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Both DSC diagrams in Figure 9, Figure 10 show the glass transition caused by the cross-linked PS nanoparticles. The transition temperature was estimated to be 398 K, which is higher than the glass transition of PS homopolymers (380 K) due to the crosslinking of PS with DVB [58]. Also, during the cooling process, no crystallization peak could be observed, as is the case for PDMSB homopolymers, independently of obtained molar masses. This can be explained by either too few PDMSB chains attached at the surface of PS nanoparticles or a tremendous influence of the curved substrate both hampering the crystallization. In the subsequent heating process, a weak melting peak was observed at about 301 K, which is very close to the melting peak of PDMSB homopolymers (303 K). In contrast to PDMSB homopolymer investigations, only one melting peak was observed. This is because the diffusion of PDMSB chains attached to the surface is remarkably hindered, and the chains can only crystallize locally at the surface of PS nanoparticles. Hence, the recrystallization process is inhibited. Figure 10 is the DSC diagram of PS@PDMSB-2. From DLS results in the previous section, Rh for PS@PDMSB-2 could be determinated to 175 nm, which was much smaller than the value of PS@PDMSB-2 (209 nm). This means that there is even less crystallizable material at the surface. And indeed, DSC results show that after sample treatment, to obtain the same thermal history, there is no melting peak during the heating process for PS@PDMSB-2.

4. Conclusions

In conclusion, a synthetic protocol leading to crystallizable poly(1,1-dimethylsilacyclobutane) (PDMSB) homopolymers with molar masses ranging from 2.3 kg mol−1 to 60 kg mol−1 with low polydispersities for every sample (PDI between 1.04 and 1.15) was reported. Absolute molar masses of investigated polycarbosilanes (PCS) were determinated by using SEC-MALLS and were directly compared to SEC measurements, with PS standards revealing a slightly lower molar mass for investigated samples in the latter case. Low molar mass PDMSB homopolymers were found to be rapidly crystallizing. They showed an interesting crystallization phenomenon, which at first glance, was similar to the untypical crystallization of low molar mass poly(ethylene oxide)s. However, SAXS, DSC and XRD studies revealed that crystallization behavior is different compared to low molar mass PEO, and recrystallization is assumed to be the reason for the appearance of two crystallization peaks. PDMSB was found to be an excellent candidate for studying the crystallization of anchored polymers influenced on a curved substrate. Therefore, the anionic ROP of DMSB was expanded to surface-initiated anionic polymerization on the surface of cross-linked PS nanoparticles. The resulting rigorously purified PCS-grafted nanoparticles were studied by using TEM and DLS measurements, evidencing the generation of novel PCS/organic core/shell particles. DSC results showed that crystallization of surface-attached PDMSB chains is hindered on the curved particles’ surface. Prospective studies will focus on further characterizations of the untypical low molar mass PDMSB crystallization behavior and pyrolysis of the herein presented novel PCS/organic core/shell nanoparticles.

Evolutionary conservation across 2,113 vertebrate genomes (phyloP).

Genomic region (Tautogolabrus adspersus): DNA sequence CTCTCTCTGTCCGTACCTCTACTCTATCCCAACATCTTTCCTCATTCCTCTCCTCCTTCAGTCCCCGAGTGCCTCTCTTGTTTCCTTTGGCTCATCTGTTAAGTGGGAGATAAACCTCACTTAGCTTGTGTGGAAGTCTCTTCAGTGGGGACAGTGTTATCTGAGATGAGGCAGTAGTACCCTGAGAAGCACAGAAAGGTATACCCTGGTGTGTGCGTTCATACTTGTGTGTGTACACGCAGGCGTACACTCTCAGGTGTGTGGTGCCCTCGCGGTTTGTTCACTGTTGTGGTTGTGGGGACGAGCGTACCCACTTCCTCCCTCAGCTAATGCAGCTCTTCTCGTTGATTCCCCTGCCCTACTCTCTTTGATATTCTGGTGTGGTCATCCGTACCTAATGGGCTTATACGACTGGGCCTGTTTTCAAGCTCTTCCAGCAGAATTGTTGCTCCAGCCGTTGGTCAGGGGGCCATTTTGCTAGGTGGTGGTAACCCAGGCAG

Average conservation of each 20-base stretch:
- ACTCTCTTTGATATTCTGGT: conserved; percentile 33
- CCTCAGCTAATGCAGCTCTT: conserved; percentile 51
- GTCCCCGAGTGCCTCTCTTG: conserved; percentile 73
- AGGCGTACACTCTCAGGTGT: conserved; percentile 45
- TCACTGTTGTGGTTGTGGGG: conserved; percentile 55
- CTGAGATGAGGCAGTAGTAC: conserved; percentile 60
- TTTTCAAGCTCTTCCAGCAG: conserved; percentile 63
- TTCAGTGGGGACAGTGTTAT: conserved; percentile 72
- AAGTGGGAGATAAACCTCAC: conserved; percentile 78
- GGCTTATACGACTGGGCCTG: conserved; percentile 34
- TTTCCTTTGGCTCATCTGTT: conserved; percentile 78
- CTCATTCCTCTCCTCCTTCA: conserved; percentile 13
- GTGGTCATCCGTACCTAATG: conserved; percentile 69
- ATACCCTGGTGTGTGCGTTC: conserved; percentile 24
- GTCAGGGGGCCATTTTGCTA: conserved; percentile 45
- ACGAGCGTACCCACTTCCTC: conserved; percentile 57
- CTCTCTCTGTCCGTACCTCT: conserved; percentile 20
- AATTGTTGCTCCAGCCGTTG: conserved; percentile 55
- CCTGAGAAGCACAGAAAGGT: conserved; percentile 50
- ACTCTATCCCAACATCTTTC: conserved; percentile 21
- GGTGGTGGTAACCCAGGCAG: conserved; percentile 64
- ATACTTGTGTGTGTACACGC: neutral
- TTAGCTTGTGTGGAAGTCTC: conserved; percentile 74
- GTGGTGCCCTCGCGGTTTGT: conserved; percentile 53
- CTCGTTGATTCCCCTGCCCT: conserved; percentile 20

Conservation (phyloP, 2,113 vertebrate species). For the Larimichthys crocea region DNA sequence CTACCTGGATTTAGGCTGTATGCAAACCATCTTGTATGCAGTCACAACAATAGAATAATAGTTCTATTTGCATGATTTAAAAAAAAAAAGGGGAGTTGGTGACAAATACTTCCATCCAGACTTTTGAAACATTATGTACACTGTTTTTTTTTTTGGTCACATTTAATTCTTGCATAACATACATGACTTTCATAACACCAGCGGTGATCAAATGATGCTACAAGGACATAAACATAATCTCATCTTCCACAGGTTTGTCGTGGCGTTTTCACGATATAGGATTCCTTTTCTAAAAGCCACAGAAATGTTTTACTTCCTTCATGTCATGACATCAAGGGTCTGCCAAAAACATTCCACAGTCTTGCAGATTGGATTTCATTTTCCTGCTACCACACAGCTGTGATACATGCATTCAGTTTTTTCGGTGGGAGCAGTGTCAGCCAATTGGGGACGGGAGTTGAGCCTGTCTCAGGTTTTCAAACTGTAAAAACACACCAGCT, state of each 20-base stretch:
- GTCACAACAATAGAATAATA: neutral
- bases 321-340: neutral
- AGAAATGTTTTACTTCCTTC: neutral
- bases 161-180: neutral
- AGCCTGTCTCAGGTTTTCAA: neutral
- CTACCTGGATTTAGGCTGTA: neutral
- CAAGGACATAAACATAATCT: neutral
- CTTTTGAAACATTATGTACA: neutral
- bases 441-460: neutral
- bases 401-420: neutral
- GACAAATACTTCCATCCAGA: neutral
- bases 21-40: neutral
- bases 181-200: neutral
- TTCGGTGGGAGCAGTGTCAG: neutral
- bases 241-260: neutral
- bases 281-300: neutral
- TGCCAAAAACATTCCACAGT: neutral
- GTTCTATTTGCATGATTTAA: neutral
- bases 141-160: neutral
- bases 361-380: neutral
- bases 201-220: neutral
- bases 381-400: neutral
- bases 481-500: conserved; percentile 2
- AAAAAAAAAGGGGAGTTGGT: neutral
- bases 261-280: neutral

Acknowledgments

The authors would like to thank Marion Trautmann and Matthias Wittemann for SEC measurements and Frank Fischer for help with XRD measurements. The authors want to thank the Deutsche Forschungsgemeinschaft DFG-SPP 1369 (Interfaces and Interphases RE 923/14-2 and STU 191/3-2) and the Landesoffensive zur Entwicklung Wissenschaftlich-ökonomischer Exzellenz (LOEWE Soft Control) for financial support of this work.